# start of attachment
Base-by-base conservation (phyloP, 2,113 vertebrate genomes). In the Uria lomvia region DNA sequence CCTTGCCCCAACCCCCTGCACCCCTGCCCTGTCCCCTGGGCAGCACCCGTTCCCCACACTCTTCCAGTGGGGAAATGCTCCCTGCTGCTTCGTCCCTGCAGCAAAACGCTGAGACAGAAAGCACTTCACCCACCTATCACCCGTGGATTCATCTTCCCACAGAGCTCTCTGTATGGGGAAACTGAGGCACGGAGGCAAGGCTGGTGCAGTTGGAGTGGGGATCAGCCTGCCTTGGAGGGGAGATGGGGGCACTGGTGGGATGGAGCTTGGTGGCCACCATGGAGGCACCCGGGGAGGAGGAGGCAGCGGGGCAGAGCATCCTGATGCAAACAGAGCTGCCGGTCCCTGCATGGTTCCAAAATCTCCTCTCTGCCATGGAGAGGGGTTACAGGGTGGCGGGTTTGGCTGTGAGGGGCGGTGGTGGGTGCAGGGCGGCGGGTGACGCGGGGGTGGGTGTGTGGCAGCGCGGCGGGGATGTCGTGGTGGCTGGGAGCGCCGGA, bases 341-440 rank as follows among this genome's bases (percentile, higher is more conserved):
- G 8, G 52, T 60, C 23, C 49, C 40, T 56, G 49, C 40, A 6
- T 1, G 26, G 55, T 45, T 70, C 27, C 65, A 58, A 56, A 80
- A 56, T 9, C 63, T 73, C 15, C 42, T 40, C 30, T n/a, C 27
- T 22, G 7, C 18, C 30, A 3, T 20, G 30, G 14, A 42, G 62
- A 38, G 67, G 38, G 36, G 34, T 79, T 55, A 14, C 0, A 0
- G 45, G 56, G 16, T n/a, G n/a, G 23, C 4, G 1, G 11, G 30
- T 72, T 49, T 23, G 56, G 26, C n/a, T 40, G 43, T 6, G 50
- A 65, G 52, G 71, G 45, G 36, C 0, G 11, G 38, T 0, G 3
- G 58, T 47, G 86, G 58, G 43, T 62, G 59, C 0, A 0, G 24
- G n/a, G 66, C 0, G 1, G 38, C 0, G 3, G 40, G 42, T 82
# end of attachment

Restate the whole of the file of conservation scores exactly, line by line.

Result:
Base-by-base conservation (phyloP, 2,113 vertebrate genomes). In the Uria lomvia region DNA sequence CCTTGCCCCAACCCCCTGCACCCCTGCCCTGTCCCCTGGGCAGCACCCGTTCCCCACACTCTTCCAGTGGGGAAATGCTCCCTGCTGCTTCGTCCCTGCAGCAAAACGCTGAGACAGAAAGCACTTCACCCACCTATCACCCGTGGATTCATCTTCCCACAGAGCTCTCTGTATGGGGAAACTGAGGCACGGAGGCAAGGCTGGTGCAGTTGGAGTGGGGATCAGCCTGCCTTGGAGGGGAGATGGGGGCACTGGTGGGATGGAGCTTGGTGGCCACCATGGAGGCACCCGGGGAGGAGGAGGCAGCGGGGCAGAGCATCCTGATGCAAACAGAGCTGCCGGTCCCTGCATGGTTCCAAAATCTCCTCTCTGCCATGGAGAGGGGTTACAGGGTGGCGGGTTTGGCTGTGAGGGGCGGTGGTGGGTGCAGGGCGGCGGGTGACGCGGGGGTGGGTGTGTGGCAGCGCGGCGGGGATGTCGTGGTGGCTGGGAGCGCCGGA, bases 341-440 rank as follows among this genome's bases (percentile, higher is more conserved):
- G 8, G 52, T 60, C 23, C 49, C 40, T 56, G 49, C 40, A 6
- T 1, G 26, G 55, T 45, T 70, C 27, C 65, A 58, A 56, A 80
- A 56, T 9, C 63, T 73, C 15, C 42, T 40, C 30, T n/a, C 27
- T 22, G 7, C 18, C 30, A 3, T 20, G 30, G 14, A 42, G 62
- A 38, G 67, G 38, G 36, G 34, T 79, T 55, A 14, C 0, A 0
- G 45, G 56, G 16, T n/a, G n/a, G 23, C 4, G 1, G 11, G 30
- T 72, T 49, T 23, G 56, G 26, C n/a, T 40, G 43, T 6, G 50
- A 65, G 52, G 71, G 45, G 36, C 0, G 11, G 38, T 0, G 3
- G 58, T 47, G 86, G 58, G 43, T 62, G 59, C 0, A 0, G 24
- G n/a, G 66, C 0, G 1, G 38, C 0, G 3, G 40, G 42, T 82